I love trains. This train leaving Venice, especially. This train has seats that are slightly curved so they match the natural arch of your back and eliminate the need for a lower back pillow. This train has little tray tables that extend at a comfortable angle.
Trains are clean. They have more leg room than a budget airline. There’s no security check to go through, no long arduous process of sealing your 3 oz liquids in a clear quart sized bag. You don’t get hassled by men in suits demanding for your ticket to be printed out and not on your phone. The best part? You can bring as many water bottles as you want. Such luxury!
The train goes fast – 95 mph through pure countryside – and arrives in a station right in the heart of the city you desire to see. You don’t have to fiddle with an airport shuttle that costs 18 euros for a return trip.
The train is the backpacker’s vehicle. The perfect specimen to be grungy on.
Because you’re mastering eurorail, you’re practically an expert backpacker, and you plan out the exit from Venice to Bologna perfectly. You even set an alarm on your phone to ring at 10 to 11 o’clock so you’ll have exactly ten minutes to prep before your arrival time. The alarm rings, and you’re engrossed in Life of Pi and listening to Chet Faker and you want to enjoy these minutes of bliss on the train, so you wave off the Korean lady’s gesture to you that she’ll get up so you can move out. I’m the next one, not now, you say.
The train stops, and you take another long gaze out the window, almost surprised to see the sparkling scenery replaced by grumpy faces of train station people. You take up the Korean lady’s proposition now, and ask her to get up, and for some reason now she’s taking her sweet time. You forget exactly where you put your bag, then remember, grab it, but you can’t find your large yellow umbrella anywhere. The overhead bin is too tall and you can’t see it.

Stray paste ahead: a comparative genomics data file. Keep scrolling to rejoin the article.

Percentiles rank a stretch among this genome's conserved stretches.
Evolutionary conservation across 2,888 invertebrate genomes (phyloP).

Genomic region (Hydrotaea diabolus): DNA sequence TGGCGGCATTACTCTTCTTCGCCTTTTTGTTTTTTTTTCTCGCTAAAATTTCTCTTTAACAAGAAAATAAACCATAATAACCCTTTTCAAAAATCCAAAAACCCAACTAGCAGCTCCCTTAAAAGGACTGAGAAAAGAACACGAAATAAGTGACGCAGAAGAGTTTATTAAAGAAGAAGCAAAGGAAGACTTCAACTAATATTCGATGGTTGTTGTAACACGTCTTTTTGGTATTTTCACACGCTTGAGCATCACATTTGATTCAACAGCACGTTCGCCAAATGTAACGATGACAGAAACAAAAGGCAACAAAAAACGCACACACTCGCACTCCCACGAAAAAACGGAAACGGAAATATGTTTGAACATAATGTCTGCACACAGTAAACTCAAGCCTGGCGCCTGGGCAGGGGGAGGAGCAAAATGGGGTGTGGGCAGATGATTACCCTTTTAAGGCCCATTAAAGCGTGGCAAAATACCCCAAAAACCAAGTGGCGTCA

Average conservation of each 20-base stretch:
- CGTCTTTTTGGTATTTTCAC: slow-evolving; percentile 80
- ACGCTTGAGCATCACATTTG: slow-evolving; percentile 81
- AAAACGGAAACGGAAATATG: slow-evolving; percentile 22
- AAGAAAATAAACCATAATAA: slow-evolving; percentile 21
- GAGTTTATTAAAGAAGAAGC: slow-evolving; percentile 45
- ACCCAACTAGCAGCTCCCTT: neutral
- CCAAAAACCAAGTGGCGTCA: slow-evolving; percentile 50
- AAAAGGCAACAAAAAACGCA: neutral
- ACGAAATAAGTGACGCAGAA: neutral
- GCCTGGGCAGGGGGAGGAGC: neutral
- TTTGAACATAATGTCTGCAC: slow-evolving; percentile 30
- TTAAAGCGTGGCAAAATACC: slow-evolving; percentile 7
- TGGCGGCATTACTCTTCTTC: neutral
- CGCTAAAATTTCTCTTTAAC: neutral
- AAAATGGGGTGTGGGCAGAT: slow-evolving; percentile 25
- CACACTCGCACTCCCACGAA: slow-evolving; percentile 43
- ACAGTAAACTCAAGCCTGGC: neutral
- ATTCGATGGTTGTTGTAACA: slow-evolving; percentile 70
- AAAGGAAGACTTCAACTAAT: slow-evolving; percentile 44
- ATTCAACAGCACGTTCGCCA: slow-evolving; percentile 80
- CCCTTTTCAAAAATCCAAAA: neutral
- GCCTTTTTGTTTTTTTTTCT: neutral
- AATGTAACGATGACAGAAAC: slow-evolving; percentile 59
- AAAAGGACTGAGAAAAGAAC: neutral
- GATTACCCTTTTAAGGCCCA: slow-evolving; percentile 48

You poke the tall non-English speaking teen going through puberty. Can you get my brelly? He has no idea what you just said, but gets up anywho, and my god he is tall he almost hits his head on the overhead bin. But hallelujah he grabs that yellow brelly, a token from Portugal.
Bags in hand, brelly under your arm, you’re ready for takeoff, and you make a 180 degree turn to leave. But there’s 8 people shuffling towards you with heavy suitcases. You render it impossible to go past them, so you turn to exit the other way. The exit the other way turns out to be an emergency door that you try to utilize anyway, until a man and two woman tell you no no no, wrong wrong, bad bad bad.
I move towards the gang of weary travelers clogging up the center aisle and as I’m barely slipping past them and Life of Pi is falling out of my hands and the yellow umbrella is loosening under my arm and poking people and my headphones are still blasting Chet Faker and I’m carrying too much stuff, I’m thinking GUYS CAN YOU MOVE OVER PLEASE I NEED TO GET OFF THIS IS MY STOP.
There’s a sudden jerk and I nearly fall into the lap of the Korean lady, nearly poke out her eyeballs with the yellow brelly.
The train starts moving. My heart starts racing. I start thinking, no no no no way.
And to Rome I go.
I hate trains.
P.S. The gods heard my pleas to not take me all the way down to Rome, and I was able to get off at Florence and have a fantastic day in the city. This little story was written on my iPhone as I was sitting down on the steps of the train, totally panicked and forcibly drinking water to calm down. But alas, all things come to a happy ending!
P.P.S. Family and friends will know that this story is oddly reminiscent of that time I got kidnapped by Amtrak. The good luck with trains continues!